So, I took a spin on this piece of equipment to get a better idea of how it works. I have read quite a bit about rototilling and the controversy around it. I get it: the process can disturb beneficial bacteria and fungi and if done too often it can create a hardpan compaction of soil.
That said, sometimes you need a tiller. As I keep repeating, I have an enormous, very wild yard. After attempting to play hostess for Independence Day with quite a few turned ankles I used the Barretto Rear-tine rototiller on a small patch of my neighbor’s yard and I am sold.
I won’t be using it to turn every bed, or even my veggie garden. I will, however, be using it in conjunction with the high weed mower, the brush cutter, sod cutter and grader rake to tame and grade my back yard so I can actually enjoy it.
Okay, that said, here are the details… it is a large machine. I was quite intimidated by it before I started really laying hands on it. Now, I respect it but have no fear. The tiller moves very slowly, so you never feel as though you are going to lose control over it. It has two power switches, so with both turned to ‘on’ (very important!) It starts like any four-stroke engine: with the choke on, fuel open, and pull string handle. Ease the choke off over the course of a minute.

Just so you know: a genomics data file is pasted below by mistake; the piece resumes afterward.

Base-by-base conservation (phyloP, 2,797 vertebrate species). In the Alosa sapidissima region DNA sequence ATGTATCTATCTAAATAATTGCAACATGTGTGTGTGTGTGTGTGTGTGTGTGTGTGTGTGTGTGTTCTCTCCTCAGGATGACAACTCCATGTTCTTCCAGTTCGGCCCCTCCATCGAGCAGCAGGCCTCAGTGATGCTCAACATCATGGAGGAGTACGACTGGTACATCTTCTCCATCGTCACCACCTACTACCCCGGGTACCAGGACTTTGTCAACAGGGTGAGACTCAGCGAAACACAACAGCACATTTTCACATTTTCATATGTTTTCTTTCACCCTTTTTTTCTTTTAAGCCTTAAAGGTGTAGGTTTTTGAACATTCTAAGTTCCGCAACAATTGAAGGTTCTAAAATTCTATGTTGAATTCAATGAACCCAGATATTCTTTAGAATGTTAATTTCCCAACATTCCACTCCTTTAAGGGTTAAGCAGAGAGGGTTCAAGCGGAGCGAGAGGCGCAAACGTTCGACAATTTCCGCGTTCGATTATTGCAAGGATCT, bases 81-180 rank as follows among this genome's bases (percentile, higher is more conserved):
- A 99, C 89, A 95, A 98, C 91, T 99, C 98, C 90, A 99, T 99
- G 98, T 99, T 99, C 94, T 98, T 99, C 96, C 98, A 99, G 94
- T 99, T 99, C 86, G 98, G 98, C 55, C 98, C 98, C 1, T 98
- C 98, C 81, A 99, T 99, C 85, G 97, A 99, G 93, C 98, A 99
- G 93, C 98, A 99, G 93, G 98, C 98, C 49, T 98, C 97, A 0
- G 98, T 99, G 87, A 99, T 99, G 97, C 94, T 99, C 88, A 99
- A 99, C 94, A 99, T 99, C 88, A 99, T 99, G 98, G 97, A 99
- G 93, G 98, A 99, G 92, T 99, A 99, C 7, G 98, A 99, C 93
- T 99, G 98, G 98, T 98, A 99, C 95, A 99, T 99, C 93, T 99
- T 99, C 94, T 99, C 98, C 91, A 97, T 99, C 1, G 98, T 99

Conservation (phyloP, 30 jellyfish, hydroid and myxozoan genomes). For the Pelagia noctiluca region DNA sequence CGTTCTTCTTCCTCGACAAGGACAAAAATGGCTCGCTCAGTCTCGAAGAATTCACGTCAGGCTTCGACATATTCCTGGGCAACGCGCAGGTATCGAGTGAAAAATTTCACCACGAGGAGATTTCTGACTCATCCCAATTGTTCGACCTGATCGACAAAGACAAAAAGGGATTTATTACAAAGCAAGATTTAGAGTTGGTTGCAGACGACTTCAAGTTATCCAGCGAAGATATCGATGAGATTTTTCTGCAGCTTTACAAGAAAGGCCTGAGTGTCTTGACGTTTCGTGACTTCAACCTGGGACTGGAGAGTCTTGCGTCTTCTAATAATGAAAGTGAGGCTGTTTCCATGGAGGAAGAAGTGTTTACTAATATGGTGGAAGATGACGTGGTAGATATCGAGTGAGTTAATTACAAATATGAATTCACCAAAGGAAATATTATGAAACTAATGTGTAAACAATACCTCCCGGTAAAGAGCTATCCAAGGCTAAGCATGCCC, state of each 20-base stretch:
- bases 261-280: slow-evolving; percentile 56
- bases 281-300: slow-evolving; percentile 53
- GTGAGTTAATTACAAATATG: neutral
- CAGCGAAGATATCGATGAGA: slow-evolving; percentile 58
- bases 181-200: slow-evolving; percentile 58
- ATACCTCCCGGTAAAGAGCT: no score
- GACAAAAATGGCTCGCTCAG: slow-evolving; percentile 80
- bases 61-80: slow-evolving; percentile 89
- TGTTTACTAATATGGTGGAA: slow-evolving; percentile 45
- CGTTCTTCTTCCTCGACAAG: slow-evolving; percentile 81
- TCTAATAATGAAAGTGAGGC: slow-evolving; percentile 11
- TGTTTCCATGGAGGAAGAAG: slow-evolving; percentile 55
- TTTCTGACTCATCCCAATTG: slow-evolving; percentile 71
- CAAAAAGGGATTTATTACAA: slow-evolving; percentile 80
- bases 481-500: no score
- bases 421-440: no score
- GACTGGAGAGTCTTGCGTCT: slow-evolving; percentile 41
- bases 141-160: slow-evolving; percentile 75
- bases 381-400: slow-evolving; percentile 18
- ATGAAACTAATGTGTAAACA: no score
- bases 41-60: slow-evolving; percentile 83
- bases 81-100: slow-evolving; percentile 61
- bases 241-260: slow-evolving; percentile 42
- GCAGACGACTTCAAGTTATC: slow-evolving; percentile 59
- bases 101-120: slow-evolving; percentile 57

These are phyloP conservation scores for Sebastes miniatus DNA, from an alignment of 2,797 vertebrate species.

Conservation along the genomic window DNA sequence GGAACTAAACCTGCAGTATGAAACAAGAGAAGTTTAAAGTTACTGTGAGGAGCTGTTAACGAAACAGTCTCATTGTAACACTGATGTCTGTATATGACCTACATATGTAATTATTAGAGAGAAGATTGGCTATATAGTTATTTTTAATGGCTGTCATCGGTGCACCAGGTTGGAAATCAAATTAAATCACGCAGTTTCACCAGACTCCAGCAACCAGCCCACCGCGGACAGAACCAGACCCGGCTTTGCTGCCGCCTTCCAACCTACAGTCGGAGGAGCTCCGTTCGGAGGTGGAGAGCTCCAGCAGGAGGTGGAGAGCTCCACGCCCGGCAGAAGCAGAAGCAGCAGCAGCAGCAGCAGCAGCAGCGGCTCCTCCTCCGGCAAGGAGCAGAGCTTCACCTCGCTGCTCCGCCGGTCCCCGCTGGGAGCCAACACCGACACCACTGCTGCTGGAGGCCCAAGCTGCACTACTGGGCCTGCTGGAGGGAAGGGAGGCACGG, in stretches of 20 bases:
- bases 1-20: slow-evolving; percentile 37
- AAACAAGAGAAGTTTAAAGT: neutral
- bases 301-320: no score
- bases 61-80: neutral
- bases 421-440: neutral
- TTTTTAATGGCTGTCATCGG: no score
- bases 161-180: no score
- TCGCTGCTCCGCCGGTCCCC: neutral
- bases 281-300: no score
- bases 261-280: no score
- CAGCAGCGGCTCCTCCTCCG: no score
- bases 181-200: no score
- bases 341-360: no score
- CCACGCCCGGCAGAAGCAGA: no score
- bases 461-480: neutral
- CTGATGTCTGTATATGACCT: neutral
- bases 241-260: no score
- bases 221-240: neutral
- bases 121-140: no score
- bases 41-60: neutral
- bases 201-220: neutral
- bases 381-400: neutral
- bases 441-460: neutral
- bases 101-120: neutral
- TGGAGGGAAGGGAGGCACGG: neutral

Next, I drove it to where I was testing it; the controls are simple and intuitive. There is a little kick-stand of sorts that you need to pull up out of the way by pulling a large pin that will release and reengage at another height. This controls the depth of the tines. (There is a crank to adjust the height of the handles and another pin that moves the handles side to side for tight angles too.)
Once that is done the tiller is ready to go. The tines go forward and reverse and because of this eye protection is way more than a perfunctory step. (I like ear plugs and gloves with this one too, not to mention very sturdy shoes) for safety, the tines will only engage with the machine in forward drive.
I ran the tiller at full throttle and it churns the soil with incredible ease, but I didn’t feel like this was overkill. I was very impressed and look forward to using it on a larger scale.